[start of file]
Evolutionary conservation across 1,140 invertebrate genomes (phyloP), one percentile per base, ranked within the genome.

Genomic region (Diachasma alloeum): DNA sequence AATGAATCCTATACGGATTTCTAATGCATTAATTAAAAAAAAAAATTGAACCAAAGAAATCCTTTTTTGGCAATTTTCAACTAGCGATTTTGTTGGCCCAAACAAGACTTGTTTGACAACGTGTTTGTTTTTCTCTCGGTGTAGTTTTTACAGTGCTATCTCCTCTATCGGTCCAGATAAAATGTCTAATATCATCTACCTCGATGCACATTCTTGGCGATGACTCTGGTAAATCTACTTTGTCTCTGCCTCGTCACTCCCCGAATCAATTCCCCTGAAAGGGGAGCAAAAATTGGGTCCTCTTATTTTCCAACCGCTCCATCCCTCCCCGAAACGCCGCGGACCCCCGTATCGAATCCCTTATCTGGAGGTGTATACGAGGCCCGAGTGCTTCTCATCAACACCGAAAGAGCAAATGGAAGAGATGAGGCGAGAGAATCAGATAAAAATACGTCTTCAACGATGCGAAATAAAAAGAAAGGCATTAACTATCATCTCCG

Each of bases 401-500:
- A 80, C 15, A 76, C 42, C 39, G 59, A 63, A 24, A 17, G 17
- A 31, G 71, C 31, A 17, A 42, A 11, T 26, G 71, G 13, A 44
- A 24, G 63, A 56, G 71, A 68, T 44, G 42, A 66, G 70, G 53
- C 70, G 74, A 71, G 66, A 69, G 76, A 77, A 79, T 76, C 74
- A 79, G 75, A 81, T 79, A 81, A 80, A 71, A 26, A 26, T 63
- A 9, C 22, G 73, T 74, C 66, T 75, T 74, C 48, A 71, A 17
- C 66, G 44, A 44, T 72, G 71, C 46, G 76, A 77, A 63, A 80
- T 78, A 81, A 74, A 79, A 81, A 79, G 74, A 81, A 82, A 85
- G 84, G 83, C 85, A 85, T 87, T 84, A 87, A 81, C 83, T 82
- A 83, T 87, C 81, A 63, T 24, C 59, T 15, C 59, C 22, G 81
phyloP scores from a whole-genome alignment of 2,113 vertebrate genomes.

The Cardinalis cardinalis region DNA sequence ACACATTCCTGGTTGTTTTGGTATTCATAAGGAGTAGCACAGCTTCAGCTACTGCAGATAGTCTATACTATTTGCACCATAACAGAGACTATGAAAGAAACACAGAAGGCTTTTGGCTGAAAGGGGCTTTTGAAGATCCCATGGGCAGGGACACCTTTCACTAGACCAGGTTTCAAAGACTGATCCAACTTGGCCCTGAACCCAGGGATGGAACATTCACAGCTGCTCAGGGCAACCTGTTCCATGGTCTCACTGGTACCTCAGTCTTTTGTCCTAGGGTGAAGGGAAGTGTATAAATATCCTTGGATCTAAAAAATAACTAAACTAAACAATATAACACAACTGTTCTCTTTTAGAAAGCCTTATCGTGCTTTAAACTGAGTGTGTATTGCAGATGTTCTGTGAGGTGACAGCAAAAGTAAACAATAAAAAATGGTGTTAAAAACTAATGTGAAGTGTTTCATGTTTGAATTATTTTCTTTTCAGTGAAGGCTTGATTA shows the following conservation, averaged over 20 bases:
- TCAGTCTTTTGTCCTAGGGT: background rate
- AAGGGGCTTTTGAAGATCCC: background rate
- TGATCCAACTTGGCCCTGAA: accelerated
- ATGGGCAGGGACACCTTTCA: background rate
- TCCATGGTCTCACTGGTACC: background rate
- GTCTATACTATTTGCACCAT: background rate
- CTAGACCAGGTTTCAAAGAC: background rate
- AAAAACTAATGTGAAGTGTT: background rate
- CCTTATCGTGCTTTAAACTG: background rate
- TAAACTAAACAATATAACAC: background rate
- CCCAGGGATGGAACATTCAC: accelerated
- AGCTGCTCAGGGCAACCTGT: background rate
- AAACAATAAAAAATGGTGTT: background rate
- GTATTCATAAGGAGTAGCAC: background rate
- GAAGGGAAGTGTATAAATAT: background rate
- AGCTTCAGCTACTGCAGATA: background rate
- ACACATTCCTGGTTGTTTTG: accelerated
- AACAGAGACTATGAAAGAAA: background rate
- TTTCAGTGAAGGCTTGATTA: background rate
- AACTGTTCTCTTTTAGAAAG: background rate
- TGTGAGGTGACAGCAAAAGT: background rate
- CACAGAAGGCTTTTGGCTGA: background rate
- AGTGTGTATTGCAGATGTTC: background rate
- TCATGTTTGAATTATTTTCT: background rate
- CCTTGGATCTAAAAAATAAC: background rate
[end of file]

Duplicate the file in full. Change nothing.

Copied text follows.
Evolutionary conservation across 1,140 invertebrate genomes (phyloP), one percentile per base, ranked within the genome.

Genomic region (Diachasma alloeum): DNA sequence AATGAATCCTATACGGATTTCTAATGCATTAATTAAAAAAAAAAATTGAACCAAAGAAATCCTTTTTTGGCAATTTTCAACTAGCGATTTTGTTGGCCCAAACAAGACTTGTTTGACAACGTGTTTGTTTTTCTCTCGGTGTAGTTTTTACAGTGCTATCTCCTCTATCGGTCCAGATAAAATGTCTAATATCATCTACCTCGATGCACATTCTTGGCGATGACTCTGGTAAATCTACTTTGTCTCTGCCTCGTCACTCCCCGAATCAATTCCCCTGAAAGGGGAGCAAAAATTGGGTCCTCTTATTTTCCAACCGCTCCATCCCTCCCCGAAACGCCGCGGACCCCCGTATCGAATCCCTTATCTGGAGGTGTATACGAGGCCCGAGTGCTTCTCATCAACACCGAAAGAGCAAATGGAAGAGATGAGGCGAGAGAATCAGATAAAAATACGTCTTCAACGATGCGAAATAAAAAGAAAGGCATTAACTATCATCTCCG

Each of bases 401-500:
- A 80, C 15, A 76, C 42, C 39, G 59, A 63, A 24, A 17, G 17
- A 31, G 71, C 31, A 17, A 42, A 11, T 26, G 71, G 13, A 44
- A 24, G 63, A 56, G 71, A 68, T 44, G 42, A 66, G 70, G 53
- C 70, G 74, A 71, G 66, A 69, G 76, A 77, A 79, T 76, C 74
- A 79, G 75, A 81, T 79, A 81, A 80, A 71, A 26, A 26, T 63
- A 9, C 22, G 73, T 74, C 66, T 75, T 74, C 48, A 71, A 17
- C 66, G 44, A 44, T 72, G 71, C 46, G 76, A 77, A 63, A 80
- T 78, A 81, A 74, A 79, A 81, A 79, G 74, A 81, A 82, A 85
- G 84, G 83, C 85, A 85, T 87, T 84, A 87, A 81, C 83, T 82
- A 83, T 87, C 81, A 63, T 24, C 59, T 15, C 59, C 22, G 81
phyloP scores from a whole-genome alignment of 2,113 vertebrate genomes.

The Cardinalis cardinalis region DNA sequence ACACATTCCTGGTTGTTTTGGTATTCATAAGGAGTAGCACAGCTTCAGCTACTGCAGATAGTCTATACTATTTGCACCATAACAGAGACTATGAAAGAAACACAGAAGGCTTTTGGCTGAAAGGGGCTTTTGAAGATCCCATGGGCAGGGACACCTTTCACTAGACCAGGTTTCAAAGACTGATCCAACTTGGCCCTGAACCCAGGGATGGAACATTCACAGCTGCTCAGGGCAACCTGTTCCATGGTCTCACTGGTACCTCAGTCTTTTGTCCTAGGGTGAAGGGAAGTGTATAAATATCCTTGGATCTAAAAAATAACTAAACTAAACAATATAACACAACTGTTCTCTTTTAGAAAGCCTTATCGTGCTTTAAACTGAGTGTGTATTGCAGATGTTCTGTGAGGTGACAGCAAAAGTAAACAATAAAAAATGGTGTTAAAAACTAATGTGAAGTGTTTCATGTTTGAATTATTTTCTTTTCAGTGAAGGCTTGATTA shows the following conservation, averaged over 20 bases:
- TCAGTCTTTTGTCCTAGGGT: background rate
- AAGGGGCTTTTGAAGATCCC: background rate
- TGATCCAACTTGGCCCTGAA: accelerated
- ATGGGCAGGGACACCTTTCA: background rate
- TCCATGGTCTCACTGGTACC: background rate
- GTCTATACTATTTGCACCAT: background rate
- CTAGACCAGGTTTCAAAGAC: background rate
- AAAAACTAATGTGAAGTGTT: background rate
- CCTTATCGTGCTTTAAACTG: background rate
- TAAACTAAACAATATAACAC: background rate
- CCCAGGGATGGAACATTCAC: accelerated
- AGCTGCTCAGGGCAACCTGT: background rate
- AAACAATAAAAAATGGTGTT: background rate
- GTATTCATAAGGAGTAGCAC: background rate
- GAAGGGAAGTGTATAAATAT: background rate
- AGCTTCAGCTACTGCAGATA: background rate
- ACACATTCCTGGTTGTTTTG: accelerated
- AACAGAGACTATGAAAGAAA: background rate
- TTTCAGTGAAGGCTTGATTA: background rate
- AACTGTTCTCTTTTAGAAAG: background rate
- TGTGAGGTGACAGCAAAAGT: background rate
- CACAGAAGGCTTTTGGCTGA: background rate
- AGTGTGTATTGCAGATGTTC: background rate
- TCATGTTTGAATTATTTTCT: background rate
- CCTTGGATCTAAAAAATAAC: background rate